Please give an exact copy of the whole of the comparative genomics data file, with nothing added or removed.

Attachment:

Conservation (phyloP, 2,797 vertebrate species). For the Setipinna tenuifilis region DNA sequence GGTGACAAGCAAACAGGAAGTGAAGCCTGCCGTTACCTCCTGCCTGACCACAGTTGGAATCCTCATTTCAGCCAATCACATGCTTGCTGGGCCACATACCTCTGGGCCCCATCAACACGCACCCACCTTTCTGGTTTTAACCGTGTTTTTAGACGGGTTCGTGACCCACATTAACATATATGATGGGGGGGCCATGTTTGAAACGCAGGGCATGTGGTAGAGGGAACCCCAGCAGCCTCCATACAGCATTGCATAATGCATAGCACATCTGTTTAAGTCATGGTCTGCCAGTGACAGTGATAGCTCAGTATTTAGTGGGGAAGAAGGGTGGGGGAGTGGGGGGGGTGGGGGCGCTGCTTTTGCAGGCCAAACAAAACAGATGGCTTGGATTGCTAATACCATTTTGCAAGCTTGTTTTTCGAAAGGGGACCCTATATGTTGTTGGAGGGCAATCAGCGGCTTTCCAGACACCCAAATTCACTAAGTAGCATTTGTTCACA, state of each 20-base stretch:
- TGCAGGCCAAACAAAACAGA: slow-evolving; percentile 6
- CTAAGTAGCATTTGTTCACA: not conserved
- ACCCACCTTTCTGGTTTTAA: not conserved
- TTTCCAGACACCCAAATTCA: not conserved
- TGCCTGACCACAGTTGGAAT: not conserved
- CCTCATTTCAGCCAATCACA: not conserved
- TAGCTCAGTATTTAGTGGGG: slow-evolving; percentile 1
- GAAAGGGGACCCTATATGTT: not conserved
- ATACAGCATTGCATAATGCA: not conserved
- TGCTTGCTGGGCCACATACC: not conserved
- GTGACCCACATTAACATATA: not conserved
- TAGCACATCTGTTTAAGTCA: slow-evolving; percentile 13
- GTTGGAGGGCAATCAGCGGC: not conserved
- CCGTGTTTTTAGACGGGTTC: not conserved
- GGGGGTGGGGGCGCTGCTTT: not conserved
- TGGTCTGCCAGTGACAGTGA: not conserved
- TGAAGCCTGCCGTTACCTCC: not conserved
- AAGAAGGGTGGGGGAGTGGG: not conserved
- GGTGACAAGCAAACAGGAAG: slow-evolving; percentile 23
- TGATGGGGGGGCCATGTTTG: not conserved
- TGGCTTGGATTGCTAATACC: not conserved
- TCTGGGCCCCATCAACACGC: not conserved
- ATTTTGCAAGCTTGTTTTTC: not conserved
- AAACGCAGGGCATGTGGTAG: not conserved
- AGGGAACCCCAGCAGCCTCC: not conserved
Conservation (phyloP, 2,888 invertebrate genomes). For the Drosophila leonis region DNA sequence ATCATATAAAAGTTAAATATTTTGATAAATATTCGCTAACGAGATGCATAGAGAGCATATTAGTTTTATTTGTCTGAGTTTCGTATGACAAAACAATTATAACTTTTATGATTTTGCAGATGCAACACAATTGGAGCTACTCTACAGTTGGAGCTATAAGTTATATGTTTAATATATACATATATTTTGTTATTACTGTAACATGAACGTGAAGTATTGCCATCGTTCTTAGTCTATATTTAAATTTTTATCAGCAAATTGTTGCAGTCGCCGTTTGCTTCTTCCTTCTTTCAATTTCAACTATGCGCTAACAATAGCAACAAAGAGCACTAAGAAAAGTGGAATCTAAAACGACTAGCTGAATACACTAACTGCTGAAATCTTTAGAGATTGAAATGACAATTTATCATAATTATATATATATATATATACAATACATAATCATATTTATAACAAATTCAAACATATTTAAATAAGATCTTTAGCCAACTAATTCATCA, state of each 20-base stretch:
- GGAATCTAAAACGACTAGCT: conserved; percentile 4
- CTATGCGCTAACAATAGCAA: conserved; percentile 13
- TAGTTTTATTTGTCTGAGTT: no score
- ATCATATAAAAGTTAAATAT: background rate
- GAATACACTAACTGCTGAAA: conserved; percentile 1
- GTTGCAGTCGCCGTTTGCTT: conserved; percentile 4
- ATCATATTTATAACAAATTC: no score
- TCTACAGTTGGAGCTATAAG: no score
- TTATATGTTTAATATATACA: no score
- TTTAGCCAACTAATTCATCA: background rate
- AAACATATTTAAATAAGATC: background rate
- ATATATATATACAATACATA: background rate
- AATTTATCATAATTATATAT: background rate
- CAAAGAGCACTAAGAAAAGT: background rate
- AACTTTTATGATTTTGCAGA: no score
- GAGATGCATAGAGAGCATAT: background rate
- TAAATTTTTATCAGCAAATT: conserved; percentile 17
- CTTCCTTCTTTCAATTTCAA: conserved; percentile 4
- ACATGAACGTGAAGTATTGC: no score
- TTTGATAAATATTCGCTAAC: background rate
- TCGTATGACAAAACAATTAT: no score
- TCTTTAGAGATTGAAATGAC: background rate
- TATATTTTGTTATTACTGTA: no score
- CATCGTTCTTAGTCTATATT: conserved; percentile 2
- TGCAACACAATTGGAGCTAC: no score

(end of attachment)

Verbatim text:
Conservation (phyloP, 2,797 vertebrate species). For the Setipinna tenuifilis region DNA sequence GGTGACAAGCAAACAGGAAGTGAAGCCTGCCGTTACCTCCTGCCTGACCACAGTTGGAATCCTCATTTCAGCCAATCACATGCTTGCTGGGCCACATACCTCTGGGCCCCATCAACACGCACCCACCTTTCTGGTTTTAACCGTGTTTTTAGACGGGTTCGTGACCCACATTAACATATATGATGGGGGGGCCATGTTTGAAACGCAGGGCATGTGGTAGAGGGAACCCCAGCAGCCTCCATACAGCATTGCATAATGCATAGCACATCTGTTTAAGTCATGGTCTGCCAGTGACAGTGATAGCTCAGTATTTAGTGGGGAAGAAGGGTGGGGGAGTGGGGGGGGTGGGGGCGCTGCTTTTGCAGGCCAAACAAAACAGATGGCTTGGATTGCTAATACCATTTTGCAAGCTTGTTTTTCGAAAGGGGACCCTATATGTTGTTGGAGGGCAATCAGCGGCTTTCCAGACACCCAAATTCACTAAGTAGCATTTGTTCACA, state of each 20-base stretch:
- TGCAGGCCAAACAAAACAGA: slow-evolving; percentile 6
- CTAAGTAGCATTTGTTCACA: not conserved
- ACCCACCTTTCTGGTTTTAA: not conserved
- TTTCCAGACACCCAAATTCA: not conserved
- TGCCTGACCACAGTTGGAAT: not conserved
- CCTCATTTCAGCCAATCACA: not conserved
- TAGCTCAGTATTTAGTGGGG: slow-evolving; percentile 1
- GAAAGGGGACCCTATATGTT: not conserved
- ATACAGCATTGCATAATGCA: not conserved
- TGCTTGCTGGGCCACATACC: not conserved
- GTGACCCACATTAACATATA: not conserved
- TAGCACATCTGTTTAAGTCA: slow-evolving; percentile 13
- GTTGGAGGGCAATCAGCGGC: not conserved
- CCGTGTTTTTAGACGGGTTC: not conserved
- GGGGGTGGGGGCGCTGCTTT: not conserved
- TGGTCTGCCAGTGACAGTGA: not conserved
- TGAAGCCTGCCGTTACCTCC: not conserved
- AAGAAGGGTGGGGGAGTGGG: not conserved
- GGTGACAAGCAAACAGGAAG: slow-evolving; percentile 23
- TGATGGGGGGGCCATGTTTG: not conserved
- TGGCTTGGATTGCTAATACC: not conserved
- TCTGGGCCCCATCAACACGC: not conserved
- ATTTTGCAAGCTTGTTTTTC: not conserved
- AAACGCAGGGCATGTGGTAG: not conserved
- AGGGAACCCCAGCAGCCTCC: not conserved
Conservation (phyloP, 2,888 invertebrate genomes). For the Drosophila leonis region DNA sequence ATCATATAAAAGTTAAATATTTTGATAAATATTCGCTAACGAGATGCATAGAGAGCATATTAGTTTTATTTGTCTGAGTTTCGTATGACAAAACAATTATAACTTTTATGATTTTGCAGATGCAACACAATTGGAGCTACTCTACAGTTGGAGCTATAAGTTATATGTTTAATATATACATATATTTTGTTATTACTGTAACATGAACGTGAAGTATTGCCATCGTTCTTAGTCTATATTTAAATTTTTATCAGCAAATTGTTGCAGTCGCCGTTTGCTTCTTCCTTCTTTCAATTTCAACTATGCGCTAACAATAGCAACAAAGAGCACTAAGAAAAGTGGAATCTAAAACGACTAGCTGAATACACTAACTGCTGAAATCTTTAGAGATTGAAATGACAATTTATCATAATTATATATATATATATATACAATACATAATCATATTTATAACAAATTCAAACATATTTAAATAAGATCTTTAGCCAACTAATTCATCA, state of each 20-base stretch:
- GGAATCTAAAACGACTAGCT: conserved; percentile 4
- CTATGCGCTAACAATAGCAA: conserved; percentile 13
- TAGTTTTATTTGTCTGAGTT: no score
- ATCATATAAAAGTTAAATAT: background rate
- GAATACACTAACTGCTGAAA: conserved; percentile 1
- GTTGCAGTCGCCGTTTGCTT: conserved; percentile 4
- ATCATATTTATAACAAATTC: no score
- TCTACAGTTGGAGCTATAAG: no score
- TTATATGTTTAATATATACA: no score
- TTTAGCCAACTAATTCATCA: background rate
- AAACATATTTAAATAAGATC: background rate
- ATATATATATACAATACATA: background rate
- AATTTATCATAATTATATAT: background rate
- CAAAGAGCACTAAGAAAAGT: background rate
- AACTTTTATGATTTTGCAGA: no score
- GAGATGCATAGAGAGCATAT: background rate
- TAAATTTTTATCAGCAAATT: conserved; percentile 17
- CTTCCTTCTTTCAATTTCAA: conserved; percentile 4
- ACATGAACGTGAAGTATTGC: no score
- TTTGATAAATATTCGCTAAC: background rate
- TCGTATGACAAAACAATTAT: no score
- TCTTTAGAGATTGAAATGAC: background rate
- TATATTTTGTTATTACTGTA: no score
- CATCGTTCTTAGTCTATATT: conserved; percentile 2
- TGCAACACAATTGGAGCTAC: no score